A STEM Standout

August 28, 2019

CBS undergraduate Macy Vollbrecht shares her thoughts on receiving the Astronaut Scholarship and her interest in genetics. 

Macy Vollbrecht

This scholarship will aid toward your research endeavors. What are you planning to use this scholarship for and what draws you to that area of research? What are you hoping to find?
This scholarship will help fund my undergraduate education and in turn relieve some of the financial stress of graduate school. The funding will help me devote more time to my senior thesis research this year without working another job on the side, which is really exciting. At the U of M, I have been doing research in Dr. Dan Voytas’ lab for about 2.5 years. The lab works on developing novel techniques for plant genome engineering, which has important implications for basic plant biology, improving crop stress tolerance, and generally addressing issues of food security. My current project is co-delivering developmental regulator genes with gene editing reagents to accelerate gene editing in potato. With this project, we are ultimately hoping to streamline the process of generating gene edited plants by bypassing certain bottlenecks often inherent in this process.

Why study GCD?
The summer after my junior year of high school I participated in the Young Engineers & Scientists program at Iowa State University which was a summer research internship for 20 students in central Iowa. My project involved designing CRISPR/Cas9 gene editing reagents to knockout potential tumor suppressor genes in zebrafish to learn about their function. I thought it was pretty amazing that I could look at the zebrafish genome sequence on my computer, pick a sequence that I wanted to genetically edit, and order DNA fragments online matching that sequence to facilitate gene editing at that sequence. It was exciting to get results showing that my experiments were working and I learned so much about biology and performing research that summer.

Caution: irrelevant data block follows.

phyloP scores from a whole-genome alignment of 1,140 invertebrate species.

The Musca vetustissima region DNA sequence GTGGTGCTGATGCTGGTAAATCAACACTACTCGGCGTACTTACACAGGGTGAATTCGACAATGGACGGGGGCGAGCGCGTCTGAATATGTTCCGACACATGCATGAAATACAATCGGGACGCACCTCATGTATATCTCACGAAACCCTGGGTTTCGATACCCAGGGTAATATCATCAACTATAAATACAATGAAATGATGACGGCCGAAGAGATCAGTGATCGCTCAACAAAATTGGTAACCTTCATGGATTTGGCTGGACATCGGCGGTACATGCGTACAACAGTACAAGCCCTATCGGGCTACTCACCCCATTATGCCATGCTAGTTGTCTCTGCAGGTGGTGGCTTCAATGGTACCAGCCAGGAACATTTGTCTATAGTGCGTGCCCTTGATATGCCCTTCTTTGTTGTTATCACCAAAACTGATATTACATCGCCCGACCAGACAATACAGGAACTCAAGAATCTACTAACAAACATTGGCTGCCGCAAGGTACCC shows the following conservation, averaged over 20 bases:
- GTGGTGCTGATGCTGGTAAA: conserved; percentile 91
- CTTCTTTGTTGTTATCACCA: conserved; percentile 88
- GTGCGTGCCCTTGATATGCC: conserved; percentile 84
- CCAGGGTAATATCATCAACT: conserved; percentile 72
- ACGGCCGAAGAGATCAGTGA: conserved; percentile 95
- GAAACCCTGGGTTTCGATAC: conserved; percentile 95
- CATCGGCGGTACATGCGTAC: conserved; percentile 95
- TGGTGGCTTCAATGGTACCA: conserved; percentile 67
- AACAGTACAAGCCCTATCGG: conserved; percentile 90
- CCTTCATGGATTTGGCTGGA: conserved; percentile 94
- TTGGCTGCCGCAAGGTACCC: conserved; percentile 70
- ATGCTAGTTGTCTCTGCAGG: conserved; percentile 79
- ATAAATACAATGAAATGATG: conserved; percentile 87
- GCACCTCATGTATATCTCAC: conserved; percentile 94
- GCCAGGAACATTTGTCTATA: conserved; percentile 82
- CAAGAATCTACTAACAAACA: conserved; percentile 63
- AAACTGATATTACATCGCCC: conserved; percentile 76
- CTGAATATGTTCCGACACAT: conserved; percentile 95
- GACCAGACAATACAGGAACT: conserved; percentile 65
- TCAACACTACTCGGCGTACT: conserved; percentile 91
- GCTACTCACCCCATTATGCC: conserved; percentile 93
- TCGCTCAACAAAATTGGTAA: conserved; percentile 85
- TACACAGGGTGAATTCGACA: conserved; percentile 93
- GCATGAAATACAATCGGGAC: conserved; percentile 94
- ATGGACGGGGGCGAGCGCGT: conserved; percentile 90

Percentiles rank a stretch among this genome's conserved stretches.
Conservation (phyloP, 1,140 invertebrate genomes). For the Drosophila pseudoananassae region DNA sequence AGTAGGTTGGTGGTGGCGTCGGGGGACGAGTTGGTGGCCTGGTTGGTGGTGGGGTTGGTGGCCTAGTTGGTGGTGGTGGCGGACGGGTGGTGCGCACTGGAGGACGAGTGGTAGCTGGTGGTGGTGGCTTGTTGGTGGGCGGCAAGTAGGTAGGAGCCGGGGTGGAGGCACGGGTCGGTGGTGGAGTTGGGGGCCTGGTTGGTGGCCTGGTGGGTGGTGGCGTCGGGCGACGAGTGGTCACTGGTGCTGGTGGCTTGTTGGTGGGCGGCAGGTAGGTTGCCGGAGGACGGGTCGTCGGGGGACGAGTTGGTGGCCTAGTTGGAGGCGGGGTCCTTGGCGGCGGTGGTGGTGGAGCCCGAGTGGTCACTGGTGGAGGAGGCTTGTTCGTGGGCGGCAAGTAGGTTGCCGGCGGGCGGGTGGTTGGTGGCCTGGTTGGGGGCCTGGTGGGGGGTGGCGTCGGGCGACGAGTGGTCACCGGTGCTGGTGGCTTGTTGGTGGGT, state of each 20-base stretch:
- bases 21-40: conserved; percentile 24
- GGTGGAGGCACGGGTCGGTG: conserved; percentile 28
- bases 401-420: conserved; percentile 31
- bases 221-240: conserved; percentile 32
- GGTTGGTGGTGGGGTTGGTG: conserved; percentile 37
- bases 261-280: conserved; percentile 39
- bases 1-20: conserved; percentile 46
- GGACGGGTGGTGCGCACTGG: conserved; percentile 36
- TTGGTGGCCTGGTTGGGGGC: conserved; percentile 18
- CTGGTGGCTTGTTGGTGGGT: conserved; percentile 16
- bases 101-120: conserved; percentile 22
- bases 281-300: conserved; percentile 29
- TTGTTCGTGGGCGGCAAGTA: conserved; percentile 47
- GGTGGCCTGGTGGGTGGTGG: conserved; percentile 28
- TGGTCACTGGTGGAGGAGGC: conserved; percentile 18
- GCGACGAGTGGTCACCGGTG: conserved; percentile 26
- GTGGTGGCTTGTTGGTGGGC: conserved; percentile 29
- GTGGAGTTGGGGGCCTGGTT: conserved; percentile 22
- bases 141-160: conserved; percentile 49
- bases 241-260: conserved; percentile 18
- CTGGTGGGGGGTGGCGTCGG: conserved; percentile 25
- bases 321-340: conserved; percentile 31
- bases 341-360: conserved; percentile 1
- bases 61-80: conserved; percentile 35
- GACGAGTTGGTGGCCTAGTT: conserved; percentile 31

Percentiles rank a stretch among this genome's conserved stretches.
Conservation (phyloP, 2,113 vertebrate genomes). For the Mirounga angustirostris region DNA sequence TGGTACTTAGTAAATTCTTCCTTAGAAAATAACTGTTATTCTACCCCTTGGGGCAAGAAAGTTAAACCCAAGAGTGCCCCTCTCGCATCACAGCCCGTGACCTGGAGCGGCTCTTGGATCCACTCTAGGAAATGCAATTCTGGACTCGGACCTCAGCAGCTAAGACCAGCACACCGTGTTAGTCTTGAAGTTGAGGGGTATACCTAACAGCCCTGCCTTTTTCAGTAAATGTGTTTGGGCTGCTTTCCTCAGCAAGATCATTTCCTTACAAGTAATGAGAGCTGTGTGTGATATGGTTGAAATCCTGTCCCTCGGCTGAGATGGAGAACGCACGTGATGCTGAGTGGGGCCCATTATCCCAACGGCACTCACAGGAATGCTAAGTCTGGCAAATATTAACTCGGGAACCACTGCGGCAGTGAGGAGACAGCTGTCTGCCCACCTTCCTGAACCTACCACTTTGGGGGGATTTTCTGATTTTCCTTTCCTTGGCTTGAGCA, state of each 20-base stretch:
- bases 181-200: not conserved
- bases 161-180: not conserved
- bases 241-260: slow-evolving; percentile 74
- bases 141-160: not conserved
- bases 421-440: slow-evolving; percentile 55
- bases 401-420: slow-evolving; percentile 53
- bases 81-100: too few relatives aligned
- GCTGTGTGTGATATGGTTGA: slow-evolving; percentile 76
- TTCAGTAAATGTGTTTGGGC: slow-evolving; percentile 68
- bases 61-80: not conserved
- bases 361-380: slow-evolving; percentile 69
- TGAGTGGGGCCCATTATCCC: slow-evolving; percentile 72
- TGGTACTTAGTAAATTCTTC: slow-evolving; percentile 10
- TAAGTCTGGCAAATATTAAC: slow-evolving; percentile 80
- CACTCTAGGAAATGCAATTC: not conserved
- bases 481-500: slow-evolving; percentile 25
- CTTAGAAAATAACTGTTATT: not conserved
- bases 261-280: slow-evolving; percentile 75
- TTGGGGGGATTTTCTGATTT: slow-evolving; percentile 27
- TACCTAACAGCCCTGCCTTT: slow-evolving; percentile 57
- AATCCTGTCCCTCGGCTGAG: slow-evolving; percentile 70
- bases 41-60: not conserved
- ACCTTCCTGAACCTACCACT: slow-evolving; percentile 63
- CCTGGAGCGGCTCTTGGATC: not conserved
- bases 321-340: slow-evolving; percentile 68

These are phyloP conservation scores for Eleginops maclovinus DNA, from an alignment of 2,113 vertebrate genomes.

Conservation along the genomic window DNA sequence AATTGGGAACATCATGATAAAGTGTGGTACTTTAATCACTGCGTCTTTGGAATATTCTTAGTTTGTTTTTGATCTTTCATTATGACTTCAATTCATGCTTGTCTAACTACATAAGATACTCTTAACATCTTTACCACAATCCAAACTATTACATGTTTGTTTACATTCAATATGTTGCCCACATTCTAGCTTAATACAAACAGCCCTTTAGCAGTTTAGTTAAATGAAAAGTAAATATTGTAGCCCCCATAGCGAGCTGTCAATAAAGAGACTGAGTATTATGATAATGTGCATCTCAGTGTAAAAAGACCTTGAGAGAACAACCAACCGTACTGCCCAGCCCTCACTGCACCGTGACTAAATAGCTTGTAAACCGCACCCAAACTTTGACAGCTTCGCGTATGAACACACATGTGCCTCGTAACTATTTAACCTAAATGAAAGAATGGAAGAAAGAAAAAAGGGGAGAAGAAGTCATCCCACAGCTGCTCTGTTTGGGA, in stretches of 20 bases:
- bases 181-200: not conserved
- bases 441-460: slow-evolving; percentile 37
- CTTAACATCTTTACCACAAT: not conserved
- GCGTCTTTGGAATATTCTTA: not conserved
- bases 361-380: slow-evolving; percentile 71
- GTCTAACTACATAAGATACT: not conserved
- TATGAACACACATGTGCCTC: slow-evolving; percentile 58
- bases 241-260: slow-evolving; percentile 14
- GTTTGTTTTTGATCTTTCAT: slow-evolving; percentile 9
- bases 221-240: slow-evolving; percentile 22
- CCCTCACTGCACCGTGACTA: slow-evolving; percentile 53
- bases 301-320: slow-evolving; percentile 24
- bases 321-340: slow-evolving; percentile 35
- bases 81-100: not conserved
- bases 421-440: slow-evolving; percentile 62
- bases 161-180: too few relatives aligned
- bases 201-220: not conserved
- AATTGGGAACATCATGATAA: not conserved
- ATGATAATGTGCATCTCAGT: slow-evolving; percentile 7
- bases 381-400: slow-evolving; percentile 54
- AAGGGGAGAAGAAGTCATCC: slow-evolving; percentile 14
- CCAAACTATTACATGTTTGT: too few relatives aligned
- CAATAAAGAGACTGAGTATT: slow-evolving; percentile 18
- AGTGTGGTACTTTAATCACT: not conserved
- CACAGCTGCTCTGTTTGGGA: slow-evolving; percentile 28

What are your career goals and what's interesting to you about that career path?
I am applying for Ph.D. programs in genetics this coming fall. I’m not sure whether I would like to ultimately stay in academia or eventually work in industry. I am open to both tracks and feel I need to get further into my education to decide what my desired endpoint is. My current plan is to keep pursuing research experiences that excite me since this has worked well so far!

What intrigues you in particular in doing gene editing?
Gene editing can be applied to various global issues, ranging from agricultural to biomedical in nature. I find it exciting that we can use 'genetic scissors’ to make precise genomic modifications that help address these issues. These modifications can lead to the development of more nutritious crops, viruses that fight off devastating infections, or other personalized therapeutics. This gene editing technology isn’t perfect at its current state, so my interest has been in progressing its accuracy, utility, and general efficacy in both plant and animal systems.

What impact do you hope to make in your future career and why that area?
In graduate school, I want to study developmental biology. This area of research uses a variety of techniques, including gene editing, to understand how genetics control certain developmental processes, such as how stem cells become other cell types (like blood cells or muscle cells). Insight into how cells or organisms develop is essential for our broader understanding of how genomes translate into the vast visual and functional diversity of life.